Bizarre psychedelic poster for Mitt Romney’s dad George Romney, governor of Michigan and a leading candidate for the 1968 Republican presidential nomination until his campaign collapsed after he complained that he had been “brainwashed” by American generals on his trip to Vietnam.Wikipedia says:
On August 31, 1967, in a taped interview with talk show host Lou Gordon of WKBD-TV in Detroit, Romney stated: "When I came back from Viet Nam [in November 1965], I'd just had the greatest brainwashing that anybody can get." He then shifted to opposing the war: "I no longer believe that it was necessary for us to get involved in South Vietnam to stop Communist aggression in Southeast Asia." Decrying the "tragic" conflict, he urged "a sound peace in South Vietnam at an early time." Thus Romney disavowed the war and reversed himself from his earlier stated belief that the war was "morally right and necessary".*Buy blacklight posters at eBay.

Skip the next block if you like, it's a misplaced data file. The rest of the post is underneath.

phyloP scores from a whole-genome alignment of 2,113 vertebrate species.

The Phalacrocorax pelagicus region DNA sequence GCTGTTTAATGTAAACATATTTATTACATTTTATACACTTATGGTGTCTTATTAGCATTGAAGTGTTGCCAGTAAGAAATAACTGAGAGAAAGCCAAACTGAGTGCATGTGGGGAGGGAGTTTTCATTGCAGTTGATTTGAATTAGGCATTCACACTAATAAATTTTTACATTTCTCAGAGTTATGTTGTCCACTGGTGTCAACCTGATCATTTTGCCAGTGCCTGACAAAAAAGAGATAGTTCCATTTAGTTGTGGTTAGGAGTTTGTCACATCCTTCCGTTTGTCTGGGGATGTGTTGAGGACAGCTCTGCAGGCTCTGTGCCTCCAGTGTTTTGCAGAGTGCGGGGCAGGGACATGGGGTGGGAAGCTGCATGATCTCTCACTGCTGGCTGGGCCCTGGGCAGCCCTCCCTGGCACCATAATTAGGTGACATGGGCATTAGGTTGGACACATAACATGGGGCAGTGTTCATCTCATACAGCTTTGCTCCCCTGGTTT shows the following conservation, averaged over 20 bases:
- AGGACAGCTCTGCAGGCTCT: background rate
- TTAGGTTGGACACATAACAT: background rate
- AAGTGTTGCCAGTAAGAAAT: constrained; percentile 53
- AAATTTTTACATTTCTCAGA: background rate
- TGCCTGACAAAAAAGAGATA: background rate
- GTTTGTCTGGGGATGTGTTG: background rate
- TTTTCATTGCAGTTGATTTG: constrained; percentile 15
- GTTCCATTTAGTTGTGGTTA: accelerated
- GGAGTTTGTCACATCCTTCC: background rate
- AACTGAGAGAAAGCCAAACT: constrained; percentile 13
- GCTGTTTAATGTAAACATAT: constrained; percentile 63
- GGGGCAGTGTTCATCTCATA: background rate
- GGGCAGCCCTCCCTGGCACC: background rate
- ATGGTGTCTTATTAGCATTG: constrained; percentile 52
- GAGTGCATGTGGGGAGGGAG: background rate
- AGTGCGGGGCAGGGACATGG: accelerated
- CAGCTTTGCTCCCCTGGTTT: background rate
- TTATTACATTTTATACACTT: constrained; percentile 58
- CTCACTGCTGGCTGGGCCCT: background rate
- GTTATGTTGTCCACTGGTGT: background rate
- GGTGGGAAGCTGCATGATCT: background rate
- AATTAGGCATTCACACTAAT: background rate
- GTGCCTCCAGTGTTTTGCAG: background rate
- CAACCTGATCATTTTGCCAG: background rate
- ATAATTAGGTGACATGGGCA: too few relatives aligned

The "brainwashing" reference had been an offhand, unplanned remark that came at the end of a long, behind-schedule day of campaigning. By September 7 it found its way into prominence at The New York Times. Eight other governors who had been on the same 1965 trip as Romney said no such activity had taken place, with one of them, Philip H. Hoff of Vermont, saying Romney's remarks were "outrageous, kind of stinking ... Either he's a most naïve man or he lacks judgment." The connotations of brainwashing, following the experiences of American prisoners of war (highlighted by the 1962 film The Manchurian Candidate), made Romney's comments devastating, especially as it reinforced the negative image of Romney's abilities that had already developed. The topic of brainwashing quickly became newspaper editorial and television talk show fodder, with Romney bearing the brunt of the topical humor. Senator Eugene McCarthy, running against Johnson for the Democratic nomination, said that in Romney's case, "a light rinse would have been sufficient." Republican Congressman Robert T. Stafford of Vermont sounded a common concern: "If you're running for the presidency, you are supposed to have too much on the ball to be brainwashed." After the remark was aired, Romney's poll ratings nosedived, going from 11 percent behind Nixon to 26 percent behind.